Page 32: of Marine Technology Magazine (March 2007)
AUVs, ROVs, UUVs
32 MTR March 2007
Scripps and the Monterey Bay Aquarium Research
Institution to create the most capable AUVs in the world.
From the start, Bluefin has emphasized reliability and field ruggedness, while making improvements in the key areas of flexibility and performance. From the early beginnings at the MIT lab development was centered on creating a deep-water capability by finding smart solutions and not growing the vehicle in size. The company touts its mod- ern electronics as smaller than competitive systems, result- ing in a less power and a less electronic interference.
Abraham notes that the current scientific challenges in the AUV market are longer endurance and better com- munications, and notes that the AUVs of tomorrow will be increasingly focused on collaborative behavior work, charged to seamlessly conduct multi-missions not just with other AUVs but the UUVs, ships, and perhaps even airborne assets. To this end, at this summer's AUV Fest in
Florida, Bluefin plans to demonstrate its "Autonomous
Operations Future Naval Capabilities" … or AOFNC
Project, whereby a master AUV paired with a pair of slave
AUVs will work together on a mission, communicating with a specially equipped kayak from MIT and back to a base ship.
A new electric work ROV — Seaeye Cougar-XT — was launched by Seaeye
Marine. Vehicle power in the XT has been doubled by increasing the supplied voltage from 250 to 500
Volts producing a consider- able improvement in per- formance. Developments in drive and power technolo- gy has seen vehicle thrust increased by more than 50 percent in all directions, designed to deliver a vehi- cle with the highest thrust to weight ratio. Subsea7's specification sought out a vehicle that could handle its 6 kW SubJet high pressure water cleaning system while working in a 1.5 knot current around structures in the Southern North Sea. To achieve this performance, Seaeye upgraded two of Subsea7's Cougar systems to what has now become the XT configuration in August last year.
Once initial teething problems were overcome in the thruster drive circuits, both of the up-rated Cougar-XTs were to prove more reliable and more capable than other embarked ROVs of a similar size. They were able to operate through measured cur- rents of 1.4 knots with power to spare.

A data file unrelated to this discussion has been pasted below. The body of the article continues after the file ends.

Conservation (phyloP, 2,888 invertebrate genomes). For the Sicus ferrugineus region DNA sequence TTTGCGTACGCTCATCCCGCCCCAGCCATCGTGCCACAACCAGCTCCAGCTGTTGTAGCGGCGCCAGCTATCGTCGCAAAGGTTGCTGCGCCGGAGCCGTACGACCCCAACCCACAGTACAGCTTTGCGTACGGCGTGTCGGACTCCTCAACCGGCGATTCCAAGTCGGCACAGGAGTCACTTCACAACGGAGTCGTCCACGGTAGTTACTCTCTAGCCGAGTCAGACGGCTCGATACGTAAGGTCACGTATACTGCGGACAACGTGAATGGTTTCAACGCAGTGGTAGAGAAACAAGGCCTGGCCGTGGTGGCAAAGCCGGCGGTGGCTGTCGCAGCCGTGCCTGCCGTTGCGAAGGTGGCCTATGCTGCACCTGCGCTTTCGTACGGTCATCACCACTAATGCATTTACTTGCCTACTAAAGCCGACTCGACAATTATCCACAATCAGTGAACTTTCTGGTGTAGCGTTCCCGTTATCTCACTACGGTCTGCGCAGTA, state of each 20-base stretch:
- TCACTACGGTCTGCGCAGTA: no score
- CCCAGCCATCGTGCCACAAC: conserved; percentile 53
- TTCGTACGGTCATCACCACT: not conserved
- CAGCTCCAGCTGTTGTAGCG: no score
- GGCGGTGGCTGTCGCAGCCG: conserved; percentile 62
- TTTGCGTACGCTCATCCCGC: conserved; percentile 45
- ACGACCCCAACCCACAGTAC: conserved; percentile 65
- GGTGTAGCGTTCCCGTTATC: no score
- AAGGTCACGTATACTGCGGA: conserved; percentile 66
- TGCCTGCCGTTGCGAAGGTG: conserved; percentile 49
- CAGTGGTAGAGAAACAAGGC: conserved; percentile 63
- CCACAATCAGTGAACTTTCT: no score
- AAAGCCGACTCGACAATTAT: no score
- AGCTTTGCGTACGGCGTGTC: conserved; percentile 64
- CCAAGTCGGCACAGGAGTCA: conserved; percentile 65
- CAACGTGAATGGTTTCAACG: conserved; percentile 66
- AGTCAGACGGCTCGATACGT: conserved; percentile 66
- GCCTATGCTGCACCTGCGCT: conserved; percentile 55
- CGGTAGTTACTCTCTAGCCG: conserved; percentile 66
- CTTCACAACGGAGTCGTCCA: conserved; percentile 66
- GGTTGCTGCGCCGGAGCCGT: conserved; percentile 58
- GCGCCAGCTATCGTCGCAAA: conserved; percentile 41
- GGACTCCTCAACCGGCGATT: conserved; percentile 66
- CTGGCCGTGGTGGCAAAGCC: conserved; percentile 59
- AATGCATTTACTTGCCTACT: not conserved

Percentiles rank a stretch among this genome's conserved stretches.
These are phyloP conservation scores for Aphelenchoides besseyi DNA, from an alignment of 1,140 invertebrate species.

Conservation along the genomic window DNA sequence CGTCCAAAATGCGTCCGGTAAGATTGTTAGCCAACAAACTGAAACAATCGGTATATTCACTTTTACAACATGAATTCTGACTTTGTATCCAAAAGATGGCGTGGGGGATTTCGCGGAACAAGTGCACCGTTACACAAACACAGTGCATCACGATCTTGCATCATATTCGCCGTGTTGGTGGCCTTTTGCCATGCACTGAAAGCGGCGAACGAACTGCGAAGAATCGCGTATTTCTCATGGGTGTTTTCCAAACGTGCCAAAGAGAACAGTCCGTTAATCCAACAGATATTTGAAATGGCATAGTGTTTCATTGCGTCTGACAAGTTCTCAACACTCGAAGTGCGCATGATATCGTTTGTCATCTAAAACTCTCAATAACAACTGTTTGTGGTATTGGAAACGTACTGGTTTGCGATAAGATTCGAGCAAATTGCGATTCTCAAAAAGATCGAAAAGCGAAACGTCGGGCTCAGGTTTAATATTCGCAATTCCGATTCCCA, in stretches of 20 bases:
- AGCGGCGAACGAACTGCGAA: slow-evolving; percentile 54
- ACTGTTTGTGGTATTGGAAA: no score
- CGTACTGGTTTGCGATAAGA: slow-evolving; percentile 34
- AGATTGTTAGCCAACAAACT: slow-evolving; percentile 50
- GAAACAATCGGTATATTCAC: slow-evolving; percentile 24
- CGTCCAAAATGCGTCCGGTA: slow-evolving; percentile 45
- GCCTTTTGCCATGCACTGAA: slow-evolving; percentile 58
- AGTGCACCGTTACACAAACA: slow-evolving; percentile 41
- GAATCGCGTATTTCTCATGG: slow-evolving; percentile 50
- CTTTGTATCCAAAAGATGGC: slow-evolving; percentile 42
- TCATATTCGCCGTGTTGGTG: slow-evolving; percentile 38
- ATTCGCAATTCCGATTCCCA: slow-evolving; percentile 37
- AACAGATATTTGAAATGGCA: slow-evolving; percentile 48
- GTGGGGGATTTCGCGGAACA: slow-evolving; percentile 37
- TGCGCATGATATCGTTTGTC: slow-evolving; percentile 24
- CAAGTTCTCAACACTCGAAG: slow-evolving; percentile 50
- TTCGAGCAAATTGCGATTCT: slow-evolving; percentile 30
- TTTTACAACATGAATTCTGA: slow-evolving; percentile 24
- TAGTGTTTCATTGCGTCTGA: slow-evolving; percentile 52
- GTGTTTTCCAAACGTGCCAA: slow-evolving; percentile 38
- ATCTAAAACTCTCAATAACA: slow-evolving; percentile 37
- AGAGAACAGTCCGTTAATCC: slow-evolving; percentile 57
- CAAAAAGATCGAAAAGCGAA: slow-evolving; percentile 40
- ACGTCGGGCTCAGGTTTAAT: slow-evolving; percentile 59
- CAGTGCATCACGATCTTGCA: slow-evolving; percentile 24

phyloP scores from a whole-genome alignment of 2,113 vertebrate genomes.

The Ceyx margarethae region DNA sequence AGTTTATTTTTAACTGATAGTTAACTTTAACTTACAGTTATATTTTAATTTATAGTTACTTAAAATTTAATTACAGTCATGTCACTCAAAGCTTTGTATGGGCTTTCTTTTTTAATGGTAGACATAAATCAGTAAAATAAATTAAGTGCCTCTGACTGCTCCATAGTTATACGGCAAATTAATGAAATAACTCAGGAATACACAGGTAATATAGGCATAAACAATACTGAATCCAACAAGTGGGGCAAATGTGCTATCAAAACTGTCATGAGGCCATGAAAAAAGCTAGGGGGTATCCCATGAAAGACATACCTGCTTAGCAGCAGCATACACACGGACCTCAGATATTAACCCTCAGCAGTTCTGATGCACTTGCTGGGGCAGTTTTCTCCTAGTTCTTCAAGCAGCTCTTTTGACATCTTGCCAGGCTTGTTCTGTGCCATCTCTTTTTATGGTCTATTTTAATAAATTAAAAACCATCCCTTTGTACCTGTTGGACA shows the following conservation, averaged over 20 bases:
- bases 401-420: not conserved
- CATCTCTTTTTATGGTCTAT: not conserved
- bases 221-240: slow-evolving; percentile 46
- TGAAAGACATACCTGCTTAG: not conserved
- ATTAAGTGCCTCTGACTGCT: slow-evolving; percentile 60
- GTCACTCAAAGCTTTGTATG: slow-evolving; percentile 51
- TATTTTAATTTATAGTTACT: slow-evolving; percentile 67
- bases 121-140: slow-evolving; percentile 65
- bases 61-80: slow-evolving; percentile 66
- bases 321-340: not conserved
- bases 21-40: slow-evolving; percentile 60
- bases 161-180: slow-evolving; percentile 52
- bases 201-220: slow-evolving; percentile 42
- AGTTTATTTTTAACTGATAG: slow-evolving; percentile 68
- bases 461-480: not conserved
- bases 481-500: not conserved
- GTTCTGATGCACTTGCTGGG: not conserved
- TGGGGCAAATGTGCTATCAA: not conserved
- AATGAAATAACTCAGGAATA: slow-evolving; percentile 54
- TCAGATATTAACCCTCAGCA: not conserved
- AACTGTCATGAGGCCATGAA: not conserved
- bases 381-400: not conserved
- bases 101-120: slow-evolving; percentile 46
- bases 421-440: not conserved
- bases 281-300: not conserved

For more information, visit www.seaeye.com
The Stingray Remotely
Operated Vehicle (ROV) is
Teledyne Benthos' solu- tion to the needs of inspection class ROV customers. Stingray is designed to be easily configured for numerous tasks. In addition to a large selection of tools and device options,
Stingray is capable of easily interfacing with other user-provided devices via multiple RS-232, RS-485, analog, and digital inter- faces. The Stingray vehicle has two built-in slide rails, designed for the easy installation of additional buoyancy, tools, cameras, lights, sensors, frames and/ or any other device that the job requires. Stingray comes standard with three optional connec- tors and one additional camera connector. These standard con- nectors make future device upgrades simple.
Stingray is a one-man deployable inspection class ROV. With an in-air weight of 70 lbs (31.75 kg), it can easily be deployed and recovered by one person from any stable platform. Benthos offers an optional lightweight portable launch and recovery sys- tem for use on solid platforms like piers.
For more information, visit www.benthos.com
The Seaeye Cougar system is shown being recovered following operations to lift and relay an acoustic tracking range at depths of over 1,500 m.
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